Charles Bobo Shaw, a jazz drummer from St. Louis who worked with major figures of the 1960s and ’70s jazz avant-garde, died on Jan. 16 in St. Louis. He was 69.
His death, at a hospice, was confirmed by the trumpeter George R. Sams, a friend and frequent collaborator, who said that Mr. Shaw was hospitalized last month with multiple ailments.
Mr. Shaw was equally adept at generating straightforward swing and funk or plunging into the coloristic flow of free jazz. As a founder of the Black Artists’ Group and the Human Artists Association in St. Louis, he was also an organizer in an era when forward-looking jazz musicians were creating their own infrastructure.
Charles Wesley Shaw Jr., nicknamed Bobo by his mother, was born in Pope, Miss., on Sept. 5, 1947, and moved with his family to St. Louis as a child. He learned his fundamentals in the American Woodsman drum and bugle corps, which nurtured notable St. Louis musicians; he also studied with members of the St. Louis Symphony.
Mr. Shaw helped found the Black Artists’ Group in 1968. A do-it-yourself cooperative of musicians, visual artists, writers, dancers and actors in St. Louis, it lasted until 1972. Among the musicians were Oliver Lake, Hamiet Bluiett and Julius Hemphill, who would go on to form the World Saxophone Quartet with David Murray. Others became major participants in the 1970s avant-garde in New York City.
Alongside the Black Artists’ Group, Mr. Shaw helped form the Human Artists Association, which allowed white collaborators, and an associated musical group, the Human Arts Ensemble, a name he continued to use for his own groups.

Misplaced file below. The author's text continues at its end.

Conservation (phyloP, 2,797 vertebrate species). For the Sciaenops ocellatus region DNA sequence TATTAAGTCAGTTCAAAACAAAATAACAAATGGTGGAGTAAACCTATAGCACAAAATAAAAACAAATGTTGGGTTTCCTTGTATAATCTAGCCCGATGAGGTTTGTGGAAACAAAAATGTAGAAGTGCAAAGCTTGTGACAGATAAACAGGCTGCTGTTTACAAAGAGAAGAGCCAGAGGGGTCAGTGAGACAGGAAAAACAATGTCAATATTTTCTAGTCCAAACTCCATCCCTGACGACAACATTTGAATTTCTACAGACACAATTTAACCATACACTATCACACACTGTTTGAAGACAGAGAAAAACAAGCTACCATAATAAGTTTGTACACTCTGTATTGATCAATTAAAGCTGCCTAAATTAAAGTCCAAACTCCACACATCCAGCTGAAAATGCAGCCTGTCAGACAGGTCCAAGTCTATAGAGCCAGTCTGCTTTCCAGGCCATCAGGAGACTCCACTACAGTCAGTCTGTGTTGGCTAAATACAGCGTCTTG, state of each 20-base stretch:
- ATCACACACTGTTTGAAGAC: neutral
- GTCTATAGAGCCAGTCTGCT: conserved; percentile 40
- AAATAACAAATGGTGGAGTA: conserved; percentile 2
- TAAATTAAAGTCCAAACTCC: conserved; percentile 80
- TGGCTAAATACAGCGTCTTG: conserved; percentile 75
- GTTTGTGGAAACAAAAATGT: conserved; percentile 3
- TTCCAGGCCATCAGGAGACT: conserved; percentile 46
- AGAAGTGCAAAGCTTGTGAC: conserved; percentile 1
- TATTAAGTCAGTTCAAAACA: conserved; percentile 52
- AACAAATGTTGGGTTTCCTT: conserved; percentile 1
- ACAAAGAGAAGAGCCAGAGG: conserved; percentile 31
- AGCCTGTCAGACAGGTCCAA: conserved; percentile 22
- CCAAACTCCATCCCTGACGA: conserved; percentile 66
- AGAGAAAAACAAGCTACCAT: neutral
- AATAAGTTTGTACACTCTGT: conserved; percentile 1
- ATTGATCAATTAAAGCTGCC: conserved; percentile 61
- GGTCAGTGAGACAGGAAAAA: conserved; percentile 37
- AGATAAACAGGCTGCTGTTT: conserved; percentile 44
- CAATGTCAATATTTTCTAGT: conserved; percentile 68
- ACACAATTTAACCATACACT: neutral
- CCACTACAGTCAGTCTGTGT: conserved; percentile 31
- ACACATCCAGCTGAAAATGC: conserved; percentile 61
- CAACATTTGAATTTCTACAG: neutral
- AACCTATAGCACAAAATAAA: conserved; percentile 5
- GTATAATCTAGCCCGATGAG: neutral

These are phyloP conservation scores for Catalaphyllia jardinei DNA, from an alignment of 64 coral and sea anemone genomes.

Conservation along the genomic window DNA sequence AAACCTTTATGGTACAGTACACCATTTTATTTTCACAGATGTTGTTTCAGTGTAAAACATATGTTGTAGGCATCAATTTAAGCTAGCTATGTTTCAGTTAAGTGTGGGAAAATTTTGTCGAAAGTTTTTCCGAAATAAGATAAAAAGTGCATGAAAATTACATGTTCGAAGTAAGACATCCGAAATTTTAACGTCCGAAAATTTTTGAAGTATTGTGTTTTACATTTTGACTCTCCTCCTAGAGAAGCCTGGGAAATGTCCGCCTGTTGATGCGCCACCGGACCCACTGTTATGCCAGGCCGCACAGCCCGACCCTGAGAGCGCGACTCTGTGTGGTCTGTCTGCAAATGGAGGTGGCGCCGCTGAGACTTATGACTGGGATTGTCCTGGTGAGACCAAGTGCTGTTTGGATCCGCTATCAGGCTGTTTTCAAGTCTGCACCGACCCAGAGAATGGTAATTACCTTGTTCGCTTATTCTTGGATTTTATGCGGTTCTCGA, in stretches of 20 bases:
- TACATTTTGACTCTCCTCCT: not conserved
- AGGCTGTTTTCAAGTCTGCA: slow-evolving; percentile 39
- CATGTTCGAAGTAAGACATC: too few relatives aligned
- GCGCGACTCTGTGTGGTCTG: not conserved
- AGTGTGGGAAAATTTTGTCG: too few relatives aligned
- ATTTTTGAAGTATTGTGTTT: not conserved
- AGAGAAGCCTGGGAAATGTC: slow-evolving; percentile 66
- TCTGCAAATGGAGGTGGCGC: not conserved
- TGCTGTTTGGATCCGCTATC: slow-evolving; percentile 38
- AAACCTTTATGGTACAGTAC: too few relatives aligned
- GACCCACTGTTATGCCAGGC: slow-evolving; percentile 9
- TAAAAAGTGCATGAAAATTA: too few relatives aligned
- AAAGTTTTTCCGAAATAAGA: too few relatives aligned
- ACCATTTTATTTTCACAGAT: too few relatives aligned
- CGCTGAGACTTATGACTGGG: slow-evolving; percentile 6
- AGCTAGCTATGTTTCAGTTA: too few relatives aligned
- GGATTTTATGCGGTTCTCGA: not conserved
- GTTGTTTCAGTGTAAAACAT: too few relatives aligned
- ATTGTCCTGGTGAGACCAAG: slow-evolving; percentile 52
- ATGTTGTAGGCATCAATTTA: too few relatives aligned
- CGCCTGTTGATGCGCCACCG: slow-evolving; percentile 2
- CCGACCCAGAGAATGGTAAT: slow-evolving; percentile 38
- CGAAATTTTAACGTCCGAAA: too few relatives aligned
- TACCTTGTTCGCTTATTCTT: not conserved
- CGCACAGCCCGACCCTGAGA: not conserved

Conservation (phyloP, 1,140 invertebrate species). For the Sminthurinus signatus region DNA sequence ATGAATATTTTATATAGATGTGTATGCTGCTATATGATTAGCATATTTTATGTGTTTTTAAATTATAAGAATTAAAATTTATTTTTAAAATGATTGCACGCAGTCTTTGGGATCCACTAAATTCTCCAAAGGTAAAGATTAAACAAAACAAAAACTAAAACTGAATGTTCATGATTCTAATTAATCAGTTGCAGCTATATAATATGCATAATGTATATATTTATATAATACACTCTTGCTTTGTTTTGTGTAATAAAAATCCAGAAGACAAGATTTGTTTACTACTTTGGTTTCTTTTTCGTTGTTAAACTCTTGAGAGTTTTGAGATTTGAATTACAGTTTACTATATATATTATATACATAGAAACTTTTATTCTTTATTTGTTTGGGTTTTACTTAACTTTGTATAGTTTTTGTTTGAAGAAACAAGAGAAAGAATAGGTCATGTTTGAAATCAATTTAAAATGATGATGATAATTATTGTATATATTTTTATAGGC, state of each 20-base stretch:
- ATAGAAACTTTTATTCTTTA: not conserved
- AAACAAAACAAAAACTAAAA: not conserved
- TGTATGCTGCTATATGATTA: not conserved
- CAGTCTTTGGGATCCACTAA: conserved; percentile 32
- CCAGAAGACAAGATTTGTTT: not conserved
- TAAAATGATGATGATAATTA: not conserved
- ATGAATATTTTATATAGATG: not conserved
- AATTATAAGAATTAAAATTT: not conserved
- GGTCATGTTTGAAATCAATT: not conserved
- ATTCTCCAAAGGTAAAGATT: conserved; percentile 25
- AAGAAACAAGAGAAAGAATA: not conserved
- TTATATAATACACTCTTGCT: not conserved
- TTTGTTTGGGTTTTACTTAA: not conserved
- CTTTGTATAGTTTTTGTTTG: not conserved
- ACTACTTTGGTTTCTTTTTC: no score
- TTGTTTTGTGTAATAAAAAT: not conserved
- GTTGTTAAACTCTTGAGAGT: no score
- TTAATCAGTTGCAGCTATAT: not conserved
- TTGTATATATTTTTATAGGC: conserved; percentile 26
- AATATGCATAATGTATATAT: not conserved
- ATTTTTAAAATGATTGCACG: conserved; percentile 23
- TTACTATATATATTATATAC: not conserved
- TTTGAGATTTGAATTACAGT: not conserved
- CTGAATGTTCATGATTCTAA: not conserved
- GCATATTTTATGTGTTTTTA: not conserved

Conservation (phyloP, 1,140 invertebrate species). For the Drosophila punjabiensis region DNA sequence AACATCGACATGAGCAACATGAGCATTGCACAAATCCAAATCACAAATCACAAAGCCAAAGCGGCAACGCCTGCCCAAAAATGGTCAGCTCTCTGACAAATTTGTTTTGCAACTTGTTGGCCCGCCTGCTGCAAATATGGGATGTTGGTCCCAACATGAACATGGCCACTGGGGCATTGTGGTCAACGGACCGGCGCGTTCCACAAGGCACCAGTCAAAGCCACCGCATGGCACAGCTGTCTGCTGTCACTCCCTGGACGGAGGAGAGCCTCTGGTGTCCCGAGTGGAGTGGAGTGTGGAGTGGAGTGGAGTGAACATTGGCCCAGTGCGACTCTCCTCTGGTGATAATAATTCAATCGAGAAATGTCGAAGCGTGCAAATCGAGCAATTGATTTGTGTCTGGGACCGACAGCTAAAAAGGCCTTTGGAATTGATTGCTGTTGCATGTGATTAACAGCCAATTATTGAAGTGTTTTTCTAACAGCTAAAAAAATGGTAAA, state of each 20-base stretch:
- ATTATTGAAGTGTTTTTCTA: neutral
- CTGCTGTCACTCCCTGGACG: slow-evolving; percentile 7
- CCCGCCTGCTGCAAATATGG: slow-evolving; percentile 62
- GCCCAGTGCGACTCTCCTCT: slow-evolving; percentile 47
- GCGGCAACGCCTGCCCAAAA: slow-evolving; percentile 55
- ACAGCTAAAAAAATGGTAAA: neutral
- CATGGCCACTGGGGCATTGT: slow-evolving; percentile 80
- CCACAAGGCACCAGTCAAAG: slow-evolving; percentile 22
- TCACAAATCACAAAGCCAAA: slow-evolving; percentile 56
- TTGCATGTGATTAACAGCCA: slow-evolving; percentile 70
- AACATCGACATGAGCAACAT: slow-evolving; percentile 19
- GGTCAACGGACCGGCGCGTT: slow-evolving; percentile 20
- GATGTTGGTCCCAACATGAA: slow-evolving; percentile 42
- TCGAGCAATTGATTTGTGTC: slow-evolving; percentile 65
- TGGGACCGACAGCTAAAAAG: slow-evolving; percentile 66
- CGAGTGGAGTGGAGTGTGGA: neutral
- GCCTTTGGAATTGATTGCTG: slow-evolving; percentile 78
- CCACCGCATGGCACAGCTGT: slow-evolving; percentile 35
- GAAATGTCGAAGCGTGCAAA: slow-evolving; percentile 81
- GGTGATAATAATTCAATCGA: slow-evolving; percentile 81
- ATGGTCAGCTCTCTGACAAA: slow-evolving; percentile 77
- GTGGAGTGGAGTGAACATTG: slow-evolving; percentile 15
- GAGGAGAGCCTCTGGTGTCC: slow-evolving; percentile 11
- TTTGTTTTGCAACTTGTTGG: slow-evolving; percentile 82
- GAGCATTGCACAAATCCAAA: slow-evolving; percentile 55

He was a founder of a short-lived independent jazz label, Universal Justice, which vowed in a mission statement to bypass “the gangsters, mind molders and soul destroyers in the offices in New York,” according to Benjamin Looker’s book “‘Point From Which Creation Begins’: The Black Artists’ Group of St. Louis” (2004). The label released six albums, including one by the Human Arts Ensemble.
In 1972, Mr. Shaw moved to Paris as part of a quartet led by Mr. Lake. Performing with fellow expatriates and working the European jazz festival circuit, the St. Louis musicians forged connections with better-known performers, spreading their reputation.
Returning to the United States, Mr. Shaw settled in New York. In 1974, Ellen Stewart, the founder of La MaMa Experimental Theater Club in the East Village in Manhattan, gave him the use of her Children’s Workshop Theater, which became a hive of classes for children, jazz-group rehearsals, concerts and Sunday morning free-jazz church services.
Mr. Shaw was also active in the 1970s on the downtown loft-jazz circuit, where experimentation was encouraged in spaces run by musicians. The Black Artists’ Group had found kindred spirits in the Association for the Advancement of Creative Musicians in Chicago, whose members were also migrating to New York City. These Midwestern musicians became a vital part of the city’s jazz vanguard.
Mr. Shaw led a changing lineup of his Human Arts Ensemble during the 1970s and ’80s. He also performed and recorded with Mr. Lake, Cecil Taylor, Anthony Braxton, Steve Lacy, Lester Bowie, Frank Lowe, Billy Bang and others. His discography consists of some two dozen albums as leader and sideman.
Mr. Shaw moved back to St. Louis in 1986 and continued to perform frequently there in various ensembles. He appeared in 2015 at the Vision Festival in New York City with Hamiet Bluiett’s Telepathic Orchestra.
Mr. Shaw is survived by his sister, Marian Shaw Matthews; six daughters, Concere, Antasiah, Myah, Erica, Tracy Shaw and Loreene Sebbane; and a grandchild.
An obituary on Monday about the drummer Charles Bobo Shaw, using information from his family, misspelled the given name and misstated the surname of one of his daughters. She is Loreene Sebbane, not Lorene Sabbane Shaw.